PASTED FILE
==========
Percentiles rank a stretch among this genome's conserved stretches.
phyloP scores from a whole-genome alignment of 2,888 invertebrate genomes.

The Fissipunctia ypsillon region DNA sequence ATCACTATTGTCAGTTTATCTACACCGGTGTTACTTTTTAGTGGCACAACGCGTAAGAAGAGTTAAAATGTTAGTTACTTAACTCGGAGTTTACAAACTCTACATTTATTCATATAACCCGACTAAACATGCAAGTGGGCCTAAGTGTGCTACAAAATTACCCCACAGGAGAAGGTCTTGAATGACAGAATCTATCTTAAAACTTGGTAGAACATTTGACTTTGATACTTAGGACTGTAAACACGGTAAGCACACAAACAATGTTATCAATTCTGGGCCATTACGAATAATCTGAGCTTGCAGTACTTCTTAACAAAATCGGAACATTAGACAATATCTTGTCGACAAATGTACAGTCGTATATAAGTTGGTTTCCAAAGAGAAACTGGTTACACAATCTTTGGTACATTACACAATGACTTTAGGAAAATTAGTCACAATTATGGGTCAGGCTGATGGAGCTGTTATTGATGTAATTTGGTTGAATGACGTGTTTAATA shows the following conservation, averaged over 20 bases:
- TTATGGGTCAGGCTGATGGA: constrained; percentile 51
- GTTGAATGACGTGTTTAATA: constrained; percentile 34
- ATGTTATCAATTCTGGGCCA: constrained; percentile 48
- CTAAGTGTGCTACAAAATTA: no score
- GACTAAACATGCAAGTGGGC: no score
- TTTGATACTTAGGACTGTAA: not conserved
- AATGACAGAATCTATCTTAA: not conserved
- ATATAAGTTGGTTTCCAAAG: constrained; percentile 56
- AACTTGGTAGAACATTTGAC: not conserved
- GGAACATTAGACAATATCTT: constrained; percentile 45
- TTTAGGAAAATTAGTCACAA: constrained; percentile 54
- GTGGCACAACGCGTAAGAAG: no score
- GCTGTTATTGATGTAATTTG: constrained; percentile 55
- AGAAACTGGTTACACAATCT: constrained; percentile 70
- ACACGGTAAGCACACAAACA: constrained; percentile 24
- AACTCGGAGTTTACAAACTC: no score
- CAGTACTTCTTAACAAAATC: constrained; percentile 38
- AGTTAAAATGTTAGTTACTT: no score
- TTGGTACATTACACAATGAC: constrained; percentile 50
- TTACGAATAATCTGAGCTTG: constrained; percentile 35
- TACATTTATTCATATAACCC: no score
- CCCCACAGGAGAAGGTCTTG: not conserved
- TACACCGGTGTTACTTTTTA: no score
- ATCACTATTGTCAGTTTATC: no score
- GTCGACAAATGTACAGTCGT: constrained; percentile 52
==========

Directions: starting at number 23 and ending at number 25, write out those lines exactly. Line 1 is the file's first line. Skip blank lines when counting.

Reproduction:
- TTACGAATAATCTGAGCTTG: constrained; percentile 35
- TACATTTATTCATATAACCC: no score
- CCCCACAGGAGAAGGTCTTG: not conserved